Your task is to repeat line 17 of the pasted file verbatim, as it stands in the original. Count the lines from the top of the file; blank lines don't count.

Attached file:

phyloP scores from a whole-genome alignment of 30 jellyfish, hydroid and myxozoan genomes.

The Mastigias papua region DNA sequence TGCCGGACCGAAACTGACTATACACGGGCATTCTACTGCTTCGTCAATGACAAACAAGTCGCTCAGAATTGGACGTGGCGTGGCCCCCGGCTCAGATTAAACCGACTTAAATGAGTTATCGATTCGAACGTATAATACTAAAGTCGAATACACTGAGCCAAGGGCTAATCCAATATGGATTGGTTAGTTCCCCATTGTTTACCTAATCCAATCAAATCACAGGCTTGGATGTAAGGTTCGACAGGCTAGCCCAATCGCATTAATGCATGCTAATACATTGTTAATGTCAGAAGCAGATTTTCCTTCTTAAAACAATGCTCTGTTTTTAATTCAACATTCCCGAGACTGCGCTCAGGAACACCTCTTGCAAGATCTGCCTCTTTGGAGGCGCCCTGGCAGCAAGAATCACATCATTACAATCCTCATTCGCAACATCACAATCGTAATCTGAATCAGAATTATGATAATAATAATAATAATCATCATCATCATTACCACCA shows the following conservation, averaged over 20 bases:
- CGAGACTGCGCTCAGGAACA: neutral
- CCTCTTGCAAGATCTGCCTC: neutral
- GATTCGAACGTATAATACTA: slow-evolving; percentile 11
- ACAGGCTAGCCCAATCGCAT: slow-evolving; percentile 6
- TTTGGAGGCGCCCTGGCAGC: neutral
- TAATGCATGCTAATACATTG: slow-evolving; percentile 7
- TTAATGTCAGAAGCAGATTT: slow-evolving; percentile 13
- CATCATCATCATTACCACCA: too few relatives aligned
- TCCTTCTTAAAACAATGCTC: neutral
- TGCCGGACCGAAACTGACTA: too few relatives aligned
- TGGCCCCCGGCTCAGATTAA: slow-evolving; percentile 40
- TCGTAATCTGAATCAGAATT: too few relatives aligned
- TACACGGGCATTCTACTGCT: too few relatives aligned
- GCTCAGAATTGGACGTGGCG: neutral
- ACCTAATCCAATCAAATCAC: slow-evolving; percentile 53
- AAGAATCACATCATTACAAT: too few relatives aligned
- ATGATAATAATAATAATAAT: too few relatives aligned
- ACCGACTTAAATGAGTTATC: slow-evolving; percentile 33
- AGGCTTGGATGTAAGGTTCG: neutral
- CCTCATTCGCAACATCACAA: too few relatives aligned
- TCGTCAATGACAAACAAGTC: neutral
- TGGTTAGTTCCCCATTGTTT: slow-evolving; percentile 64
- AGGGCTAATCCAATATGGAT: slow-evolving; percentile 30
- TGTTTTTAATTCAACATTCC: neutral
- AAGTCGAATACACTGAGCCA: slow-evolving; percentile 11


- ACCTAATCCAATCAAATCAC: slow-evolving; percentile 53